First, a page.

Notably, the haemoglobin and haematocrit values both decreased by approximately 10%, the total WBC and platelet counts decreased by ~15%, whereas the WBC differential and the other clinical chemistry parameters remained unchanged or displayed minor variations. The variation of haemoglobin, haematocrit, WBC and platelet count were all found to be clinically significant compared to the within-subject biologic variation of these parameters (i.e., 2.8%, 2.7%, 11.4% and 9.1%, respectively) (5). No significant findings were found with abdominal ultrasound, and the clinical conditions of the patient remained completely stable.
Interventions and further investigations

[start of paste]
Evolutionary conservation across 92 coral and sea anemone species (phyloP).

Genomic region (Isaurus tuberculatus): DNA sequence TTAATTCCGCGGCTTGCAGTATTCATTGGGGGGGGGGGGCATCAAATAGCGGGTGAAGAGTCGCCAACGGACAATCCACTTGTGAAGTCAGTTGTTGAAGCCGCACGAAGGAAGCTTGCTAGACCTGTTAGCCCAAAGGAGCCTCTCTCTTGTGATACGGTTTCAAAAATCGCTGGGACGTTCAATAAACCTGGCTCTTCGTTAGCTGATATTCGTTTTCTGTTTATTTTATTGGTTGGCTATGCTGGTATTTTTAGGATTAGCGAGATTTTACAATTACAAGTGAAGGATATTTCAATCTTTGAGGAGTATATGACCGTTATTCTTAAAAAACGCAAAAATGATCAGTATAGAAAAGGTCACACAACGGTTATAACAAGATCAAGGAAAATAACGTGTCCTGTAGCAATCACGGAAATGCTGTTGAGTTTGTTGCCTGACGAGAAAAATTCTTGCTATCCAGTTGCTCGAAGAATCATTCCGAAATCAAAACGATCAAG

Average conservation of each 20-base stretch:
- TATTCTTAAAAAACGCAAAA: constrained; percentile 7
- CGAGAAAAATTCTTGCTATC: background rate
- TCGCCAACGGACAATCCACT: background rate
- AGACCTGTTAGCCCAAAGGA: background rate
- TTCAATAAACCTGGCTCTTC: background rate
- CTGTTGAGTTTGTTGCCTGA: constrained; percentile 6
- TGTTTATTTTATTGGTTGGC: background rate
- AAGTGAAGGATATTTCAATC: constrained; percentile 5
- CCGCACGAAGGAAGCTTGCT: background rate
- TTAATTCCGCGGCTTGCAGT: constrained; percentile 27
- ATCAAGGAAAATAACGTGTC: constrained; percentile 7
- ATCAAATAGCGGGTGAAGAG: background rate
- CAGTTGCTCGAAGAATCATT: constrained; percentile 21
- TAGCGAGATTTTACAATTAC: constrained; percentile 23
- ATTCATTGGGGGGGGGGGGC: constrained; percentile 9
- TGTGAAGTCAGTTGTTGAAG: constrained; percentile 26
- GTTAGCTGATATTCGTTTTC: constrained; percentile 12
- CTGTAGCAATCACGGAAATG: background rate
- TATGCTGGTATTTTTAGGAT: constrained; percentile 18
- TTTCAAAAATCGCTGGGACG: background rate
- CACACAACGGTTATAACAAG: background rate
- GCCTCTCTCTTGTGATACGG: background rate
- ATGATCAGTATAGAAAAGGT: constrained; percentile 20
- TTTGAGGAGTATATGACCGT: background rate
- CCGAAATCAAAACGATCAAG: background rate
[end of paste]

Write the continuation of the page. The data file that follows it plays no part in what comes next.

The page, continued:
In the lack of signs and symptoms of internal or external haemorrhage, the emergency physicians called the laboratory, to discuss the possible reasons underlying the acutely developing anaemia or for troubleshooting potential preanalytical and analytical errors. Repeated analyses on the first set of blood samples gave identical results as those generated upon ED admission, so that an analytical error could be ruled out. Once fluid contamination from infusion routes, identification errors, presence of fibrin or clots in the EDTA sample were also clearly excluded, a third series of venous blood samples was collected and the analysis of these specimens generated results virtually identical to those of the second set of blood samples (data not shown).